There are additional areas that LLVM does not directly address:
* Registration of global roots with the runtime.
* Registration of stack map entries with the runtime.
* The functions used by the program to allocate memory, trigger a collection,
* Computation or compilation of type maps, or registration of them with the
runtime. These are used to crawl the heap for object references.
In general, LLVM's support for GC does not include features which can be
adequately addressed with other features of the IR and does not specify a
particular binary interface. On the plus side, this means that you should be
able to integrate LLVM with an existing runtime. On the other hand, it leaves a
lot of work for the developer of a novel language. However, it's easy to get
started quickly and scale up to a more sophisticated implementation as your
compiler matures.
Getting started
Using a GC with LLVM implies many things, for example:
* Write a runtime library or find an existing one which implements a GC heap.
#. Implement a memory allocator.
#. Design a binary interface for the stack map, used to identify references
within a stack frame on the machine stack.\*
#. Implement a stack crawler to discover functions on the call stack.\*
#. Implement a registry for global roots.
#. Design a binary interface for type maps, used to identify references
within heap objects.
#. Implement a collection routine bringing together all of the above.
* Emit compatible code from your compiler.
* Initialization in the main function.
* Use the ``gc "..."`` attribute to enable GC code generation (or
* Use ``@llvm.gcroot`` to mark stack roots.
* Use ``@llvm.gcread`` and/or ``@llvm.gcwrite`` to manipulate GC references,
if necessary.
* Allocate memory using the GC allocation routine provided by the runtime
* Generate type maps according to your runtime's binary interface.
* Write a compiler plugin to interface LLVM with the runtime library.\*
* Lower ``@llvm.gcread`` and ``@llvm.gcwrite`` to appropriate code
* Compile LLVM's stack map to the binary form expected by the runtime.
* Load the plugin into the compiler. Use ``llc -load`` or link the plugin
statically with your language's compiler.\*
* Link program executables with the runtime.
To help with several of these tasks (those indicated with a \*), LLVM includes a
highly portable, built-in ShadowStack code generator. It is compiled into
``llc`` and works even with the interpreter and C backends.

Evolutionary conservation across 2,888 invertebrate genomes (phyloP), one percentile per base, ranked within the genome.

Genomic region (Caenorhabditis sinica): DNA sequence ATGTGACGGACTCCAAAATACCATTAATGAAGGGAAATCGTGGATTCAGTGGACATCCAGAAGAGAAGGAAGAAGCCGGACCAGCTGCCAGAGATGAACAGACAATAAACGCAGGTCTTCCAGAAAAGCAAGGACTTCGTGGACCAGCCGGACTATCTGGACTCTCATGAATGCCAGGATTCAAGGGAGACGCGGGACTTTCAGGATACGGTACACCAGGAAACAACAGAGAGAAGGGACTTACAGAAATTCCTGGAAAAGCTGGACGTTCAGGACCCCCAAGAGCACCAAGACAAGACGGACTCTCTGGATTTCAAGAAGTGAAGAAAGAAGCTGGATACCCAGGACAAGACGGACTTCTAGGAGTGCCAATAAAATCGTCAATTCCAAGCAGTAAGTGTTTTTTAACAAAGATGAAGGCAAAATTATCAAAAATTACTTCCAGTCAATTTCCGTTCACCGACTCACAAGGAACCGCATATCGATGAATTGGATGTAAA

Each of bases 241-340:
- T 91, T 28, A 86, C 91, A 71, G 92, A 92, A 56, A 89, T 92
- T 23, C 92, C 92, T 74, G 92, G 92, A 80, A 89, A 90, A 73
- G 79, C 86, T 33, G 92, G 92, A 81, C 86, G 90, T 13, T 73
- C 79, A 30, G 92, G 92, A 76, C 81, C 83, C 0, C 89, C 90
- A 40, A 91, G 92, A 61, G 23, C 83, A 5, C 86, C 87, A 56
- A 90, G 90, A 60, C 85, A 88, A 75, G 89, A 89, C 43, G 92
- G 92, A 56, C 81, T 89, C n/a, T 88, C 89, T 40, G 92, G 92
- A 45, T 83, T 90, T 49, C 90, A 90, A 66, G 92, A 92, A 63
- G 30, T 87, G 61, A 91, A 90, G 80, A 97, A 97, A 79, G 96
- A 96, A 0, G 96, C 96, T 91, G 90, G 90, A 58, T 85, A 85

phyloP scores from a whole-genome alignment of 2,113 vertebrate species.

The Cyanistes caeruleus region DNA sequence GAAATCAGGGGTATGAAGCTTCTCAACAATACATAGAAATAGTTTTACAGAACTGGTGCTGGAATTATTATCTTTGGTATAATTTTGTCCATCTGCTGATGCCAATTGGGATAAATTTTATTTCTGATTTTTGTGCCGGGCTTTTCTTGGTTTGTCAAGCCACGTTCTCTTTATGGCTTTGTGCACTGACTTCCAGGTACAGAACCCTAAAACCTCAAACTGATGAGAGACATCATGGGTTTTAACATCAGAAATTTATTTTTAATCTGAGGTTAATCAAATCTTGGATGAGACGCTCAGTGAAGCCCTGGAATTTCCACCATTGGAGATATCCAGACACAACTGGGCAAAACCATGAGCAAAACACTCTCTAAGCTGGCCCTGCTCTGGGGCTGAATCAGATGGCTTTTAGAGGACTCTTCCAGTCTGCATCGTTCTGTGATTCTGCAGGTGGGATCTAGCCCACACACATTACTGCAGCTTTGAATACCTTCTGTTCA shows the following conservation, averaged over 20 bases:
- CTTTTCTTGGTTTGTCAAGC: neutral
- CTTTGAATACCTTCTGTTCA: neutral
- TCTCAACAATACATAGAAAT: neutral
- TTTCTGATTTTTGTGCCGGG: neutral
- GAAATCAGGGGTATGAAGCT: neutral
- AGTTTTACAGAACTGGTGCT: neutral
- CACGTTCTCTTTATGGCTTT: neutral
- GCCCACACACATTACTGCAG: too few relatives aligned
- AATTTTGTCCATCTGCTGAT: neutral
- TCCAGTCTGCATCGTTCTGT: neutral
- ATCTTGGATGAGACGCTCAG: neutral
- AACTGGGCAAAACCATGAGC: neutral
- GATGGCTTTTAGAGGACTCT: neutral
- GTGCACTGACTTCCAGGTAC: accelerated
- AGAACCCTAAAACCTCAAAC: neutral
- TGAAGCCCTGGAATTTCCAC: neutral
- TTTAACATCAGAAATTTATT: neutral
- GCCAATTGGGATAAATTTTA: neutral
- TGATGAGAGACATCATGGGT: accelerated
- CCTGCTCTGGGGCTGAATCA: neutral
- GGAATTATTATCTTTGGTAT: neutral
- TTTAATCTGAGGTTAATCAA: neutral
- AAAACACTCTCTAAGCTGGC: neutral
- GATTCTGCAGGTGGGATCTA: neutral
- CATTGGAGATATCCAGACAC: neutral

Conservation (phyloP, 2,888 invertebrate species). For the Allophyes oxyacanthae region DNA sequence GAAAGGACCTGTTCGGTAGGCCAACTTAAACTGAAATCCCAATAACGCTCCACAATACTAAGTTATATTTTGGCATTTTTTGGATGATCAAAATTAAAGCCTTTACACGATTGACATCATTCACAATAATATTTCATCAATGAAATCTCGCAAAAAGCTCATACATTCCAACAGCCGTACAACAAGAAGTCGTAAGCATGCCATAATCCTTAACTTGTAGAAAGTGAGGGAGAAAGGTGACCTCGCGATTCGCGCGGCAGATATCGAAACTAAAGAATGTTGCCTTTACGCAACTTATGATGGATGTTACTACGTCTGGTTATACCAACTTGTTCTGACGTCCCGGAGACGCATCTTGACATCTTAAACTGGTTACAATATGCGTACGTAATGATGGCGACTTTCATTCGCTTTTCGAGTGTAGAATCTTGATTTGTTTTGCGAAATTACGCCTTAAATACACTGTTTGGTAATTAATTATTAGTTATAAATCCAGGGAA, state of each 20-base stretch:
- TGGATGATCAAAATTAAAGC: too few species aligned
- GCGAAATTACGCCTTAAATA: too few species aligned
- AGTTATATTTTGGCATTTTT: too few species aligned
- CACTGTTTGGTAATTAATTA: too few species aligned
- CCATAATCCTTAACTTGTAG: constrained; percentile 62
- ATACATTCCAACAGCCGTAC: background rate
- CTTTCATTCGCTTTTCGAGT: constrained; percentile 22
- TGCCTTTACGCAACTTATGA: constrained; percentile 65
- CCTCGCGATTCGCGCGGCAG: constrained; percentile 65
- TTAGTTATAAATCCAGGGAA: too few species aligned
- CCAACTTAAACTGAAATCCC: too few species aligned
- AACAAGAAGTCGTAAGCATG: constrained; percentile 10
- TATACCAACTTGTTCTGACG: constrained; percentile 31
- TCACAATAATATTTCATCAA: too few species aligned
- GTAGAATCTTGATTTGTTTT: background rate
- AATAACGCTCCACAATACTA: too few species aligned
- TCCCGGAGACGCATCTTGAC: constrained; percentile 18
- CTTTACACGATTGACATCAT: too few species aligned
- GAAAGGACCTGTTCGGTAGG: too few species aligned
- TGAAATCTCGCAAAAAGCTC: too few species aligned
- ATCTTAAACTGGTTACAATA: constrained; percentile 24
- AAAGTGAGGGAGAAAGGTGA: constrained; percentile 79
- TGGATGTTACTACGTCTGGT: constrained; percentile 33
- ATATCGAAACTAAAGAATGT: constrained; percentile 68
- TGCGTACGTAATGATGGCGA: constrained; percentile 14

In your compiler
To turn the shadow stack on for your functions, first call:
.. code-block:: c++
for each function your compiler emits. Since the shadow stack is built into
LLVM, you do not need to load a plugin.
Your compiler must also use ``@llvm.gcroot`` as documented. Don't forget to
create a root for each intermediate value that is generated when evaluating an
expression. In ``h(f(), g())``, the result of ``f()`` could easily be collected
if evaluating ``g()`` triggers a collection.
There's no need to use ``@llvm.gcread`` and ``@llvm.gcwrite`` over plain
``load`` and ``store`` for now. You will need them when switching to a more
advanced GC.
In your runtime
The shadow stack doesn't imply a memory allocation algorithm. A semispace
collector or building atop ``malloc`` are great places to start, and can be
implemented with very little code.
When it comes time to collect, however, your runtime needs to traverse the stack
roots, and for this it needs to integrate with the shadow stack. Luckily, doing
so is very simple. (This code is heavily commented to help you understand the
data structure, but there are only 20 lines of meaningful code.)
.. code-block:: c++
/// @brief The map for a single function's stack frame. One of these is
/// compiled as constant data into the executable for each function.
/// Storage of metadata values is elided if the %metadata parameter to
/// @llvm.gcroot is null.
struct FrameMap {
int32_t NumRoots; //< Number of roots in stack frame.
int32_t NumMeta; //< Number of metadata entries. May be < NumRoots.
const void *Meta[0]; //< Metadata for each root.